Volume overload is common in patients with kidney failure initiating peritoneal dialysis (PD), and it carries serious risks, according to a new study published online ahead of print in the Clinical Journal of the American Society of Nephrology.

In the IPOD-PD study, 1054 patients with end-stage renal disease at 135 centers in 28 countries had volume overload of 1.9 L prior to starting PD, Wim Van Biesen, MD, PhD, Ghent University Hospital in Belgium, and his team reported. Within 1 year, volume decreased to 1.2 L, as measured by bioimpedance spectroscopy. Volume overload tended to improve by 6 months and stabilize.

Men and individuals with diabetes had higher risks for volume overload at any time point. Diabetes patients have more upregulation of vasopressin following hyperglycemia, according to the investigators.

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Volume overload was linked with higher risk for early death. A relative volume overload of more than 17.3% in the first month, compared with lower overload, was independently associated with a 59% greater risk of death. Yet more patients transitioned from PD to hemodialysis or transplantation than died during 3 years of follow-up: 23% and 22%, respectively, vs 13% who died.

Investigators observed different practice patterns between regions with respect to proportion of patients on PD vs HD, type of PD, and prescription of hypertonic solutions.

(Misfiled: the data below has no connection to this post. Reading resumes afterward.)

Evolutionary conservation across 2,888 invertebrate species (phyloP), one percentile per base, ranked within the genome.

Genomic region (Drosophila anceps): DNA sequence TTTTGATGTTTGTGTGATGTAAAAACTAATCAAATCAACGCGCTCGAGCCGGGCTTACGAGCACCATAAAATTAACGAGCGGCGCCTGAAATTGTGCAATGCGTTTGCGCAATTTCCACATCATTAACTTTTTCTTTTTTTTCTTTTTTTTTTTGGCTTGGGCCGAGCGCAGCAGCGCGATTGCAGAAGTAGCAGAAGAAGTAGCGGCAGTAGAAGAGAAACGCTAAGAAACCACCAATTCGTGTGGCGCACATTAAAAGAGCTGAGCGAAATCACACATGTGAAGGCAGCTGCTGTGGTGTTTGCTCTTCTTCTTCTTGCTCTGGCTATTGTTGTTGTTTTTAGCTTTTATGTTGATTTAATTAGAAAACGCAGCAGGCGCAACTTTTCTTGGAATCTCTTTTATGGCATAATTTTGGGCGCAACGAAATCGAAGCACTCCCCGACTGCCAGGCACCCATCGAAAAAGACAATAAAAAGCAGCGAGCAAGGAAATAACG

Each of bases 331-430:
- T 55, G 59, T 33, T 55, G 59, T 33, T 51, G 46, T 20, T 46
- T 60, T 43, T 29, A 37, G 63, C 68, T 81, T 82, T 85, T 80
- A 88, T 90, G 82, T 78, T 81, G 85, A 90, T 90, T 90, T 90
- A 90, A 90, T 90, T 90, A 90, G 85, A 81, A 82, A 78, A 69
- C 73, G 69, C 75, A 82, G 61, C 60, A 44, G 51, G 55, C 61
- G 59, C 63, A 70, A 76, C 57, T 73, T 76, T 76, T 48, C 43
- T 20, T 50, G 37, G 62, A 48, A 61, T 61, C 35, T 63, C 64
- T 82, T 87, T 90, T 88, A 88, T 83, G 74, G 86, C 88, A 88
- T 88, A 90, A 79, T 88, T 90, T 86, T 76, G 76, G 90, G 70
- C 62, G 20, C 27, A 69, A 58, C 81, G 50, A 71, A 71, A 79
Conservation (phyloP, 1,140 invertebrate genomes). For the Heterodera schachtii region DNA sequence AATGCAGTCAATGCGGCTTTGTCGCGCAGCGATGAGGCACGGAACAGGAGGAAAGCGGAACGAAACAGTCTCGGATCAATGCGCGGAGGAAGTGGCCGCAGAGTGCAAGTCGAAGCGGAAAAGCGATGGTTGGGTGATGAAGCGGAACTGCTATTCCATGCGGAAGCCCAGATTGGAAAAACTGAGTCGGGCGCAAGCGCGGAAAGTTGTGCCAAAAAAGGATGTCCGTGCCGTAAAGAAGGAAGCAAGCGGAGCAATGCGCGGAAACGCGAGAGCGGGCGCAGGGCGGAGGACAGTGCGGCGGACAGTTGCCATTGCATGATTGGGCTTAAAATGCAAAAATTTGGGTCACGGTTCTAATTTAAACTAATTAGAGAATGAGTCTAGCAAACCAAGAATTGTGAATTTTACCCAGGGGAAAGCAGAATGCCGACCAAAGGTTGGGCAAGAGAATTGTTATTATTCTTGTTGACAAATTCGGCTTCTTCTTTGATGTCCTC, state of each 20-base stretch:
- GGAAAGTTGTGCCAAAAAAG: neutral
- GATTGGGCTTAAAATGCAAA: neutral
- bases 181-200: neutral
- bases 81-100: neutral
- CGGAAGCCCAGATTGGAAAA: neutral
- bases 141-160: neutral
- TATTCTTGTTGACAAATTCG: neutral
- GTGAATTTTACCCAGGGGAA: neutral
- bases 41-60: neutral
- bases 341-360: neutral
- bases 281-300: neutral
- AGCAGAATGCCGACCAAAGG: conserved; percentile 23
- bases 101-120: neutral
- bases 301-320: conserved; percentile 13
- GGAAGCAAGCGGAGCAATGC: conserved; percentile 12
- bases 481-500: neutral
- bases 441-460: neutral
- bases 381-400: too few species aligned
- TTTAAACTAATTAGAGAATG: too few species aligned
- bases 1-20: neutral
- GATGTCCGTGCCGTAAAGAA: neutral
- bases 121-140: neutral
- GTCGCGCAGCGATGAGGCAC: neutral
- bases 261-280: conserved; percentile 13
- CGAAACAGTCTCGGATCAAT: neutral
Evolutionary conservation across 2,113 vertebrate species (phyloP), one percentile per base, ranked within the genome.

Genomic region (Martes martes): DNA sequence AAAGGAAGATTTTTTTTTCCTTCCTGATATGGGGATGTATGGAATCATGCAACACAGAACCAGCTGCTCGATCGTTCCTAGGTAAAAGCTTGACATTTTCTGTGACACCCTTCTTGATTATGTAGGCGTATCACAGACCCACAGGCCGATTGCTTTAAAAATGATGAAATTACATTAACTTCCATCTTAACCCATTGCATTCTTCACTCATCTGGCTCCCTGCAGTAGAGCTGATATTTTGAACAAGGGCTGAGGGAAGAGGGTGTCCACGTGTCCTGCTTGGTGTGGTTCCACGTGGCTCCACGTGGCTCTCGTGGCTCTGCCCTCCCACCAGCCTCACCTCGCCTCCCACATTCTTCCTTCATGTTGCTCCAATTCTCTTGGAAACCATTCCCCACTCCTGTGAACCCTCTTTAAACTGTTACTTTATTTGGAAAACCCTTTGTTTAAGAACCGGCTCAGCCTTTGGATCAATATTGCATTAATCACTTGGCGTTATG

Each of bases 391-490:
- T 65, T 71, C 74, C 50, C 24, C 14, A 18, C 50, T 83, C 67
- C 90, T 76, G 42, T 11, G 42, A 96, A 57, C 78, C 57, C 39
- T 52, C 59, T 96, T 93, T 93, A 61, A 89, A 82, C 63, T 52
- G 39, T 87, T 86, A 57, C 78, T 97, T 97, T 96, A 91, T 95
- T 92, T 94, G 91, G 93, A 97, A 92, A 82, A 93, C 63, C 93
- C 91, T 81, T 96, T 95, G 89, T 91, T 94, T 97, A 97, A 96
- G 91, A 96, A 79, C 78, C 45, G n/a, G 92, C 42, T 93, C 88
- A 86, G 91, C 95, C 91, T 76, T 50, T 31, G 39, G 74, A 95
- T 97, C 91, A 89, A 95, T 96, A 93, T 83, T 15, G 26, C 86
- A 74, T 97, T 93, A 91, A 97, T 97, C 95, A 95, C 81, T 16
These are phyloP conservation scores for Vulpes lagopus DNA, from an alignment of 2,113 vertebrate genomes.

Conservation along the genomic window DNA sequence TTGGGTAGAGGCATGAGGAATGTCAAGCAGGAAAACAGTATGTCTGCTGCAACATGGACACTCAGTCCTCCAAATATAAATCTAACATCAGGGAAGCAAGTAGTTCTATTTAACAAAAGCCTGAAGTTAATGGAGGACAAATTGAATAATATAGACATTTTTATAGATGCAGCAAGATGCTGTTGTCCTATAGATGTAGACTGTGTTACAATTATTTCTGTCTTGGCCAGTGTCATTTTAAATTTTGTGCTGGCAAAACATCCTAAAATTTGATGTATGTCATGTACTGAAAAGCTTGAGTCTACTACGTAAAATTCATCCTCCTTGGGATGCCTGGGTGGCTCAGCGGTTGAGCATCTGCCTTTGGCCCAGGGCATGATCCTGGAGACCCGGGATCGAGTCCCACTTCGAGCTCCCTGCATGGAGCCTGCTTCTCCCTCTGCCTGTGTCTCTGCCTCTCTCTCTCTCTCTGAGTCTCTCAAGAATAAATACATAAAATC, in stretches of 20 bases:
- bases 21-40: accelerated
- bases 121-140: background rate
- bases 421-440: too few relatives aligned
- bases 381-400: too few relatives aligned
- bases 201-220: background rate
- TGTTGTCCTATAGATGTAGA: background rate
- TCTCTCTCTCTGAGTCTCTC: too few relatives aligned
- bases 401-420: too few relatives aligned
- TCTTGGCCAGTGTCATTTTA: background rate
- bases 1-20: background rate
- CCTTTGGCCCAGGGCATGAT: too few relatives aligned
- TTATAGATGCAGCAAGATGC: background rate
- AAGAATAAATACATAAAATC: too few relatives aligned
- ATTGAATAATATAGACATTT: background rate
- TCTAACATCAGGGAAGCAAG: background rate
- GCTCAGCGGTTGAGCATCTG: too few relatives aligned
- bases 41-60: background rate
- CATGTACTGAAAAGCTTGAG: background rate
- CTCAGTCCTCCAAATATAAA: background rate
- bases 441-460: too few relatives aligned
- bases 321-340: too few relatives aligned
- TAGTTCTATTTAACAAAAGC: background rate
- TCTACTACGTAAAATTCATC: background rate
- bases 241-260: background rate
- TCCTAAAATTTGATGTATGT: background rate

“We intended to associate practices of peritoneal dialysis—use of hypertonic exchanges, use of automated peritoneal dialysis vs. continuous ambulatory peritoneal dialysis, use of icodextrin, and use of diuretics—with technique failure,” Dr Van Biesen stated in a news release from the American Society of Nephrology. “Our main finding is that the association between technique failure and fluid overload is dependent upon centre size and thus presumably experience within the treating centre.”

The study was sponsored by Fresenius Medical Care, the producer of the BCM® bioimpedance spectroscopy device.


Van Biesen W, Verger C, Heaf J, et al. Evolution over time of hydration status and PD related practice patterns in an incident peritoneal dialysis patient cohort. Clin J Am Soc Nephrol.

Study examines volume overload in patients initiating peritoneal dialysis (news release). American Society of Nephrology; May 17, 2019.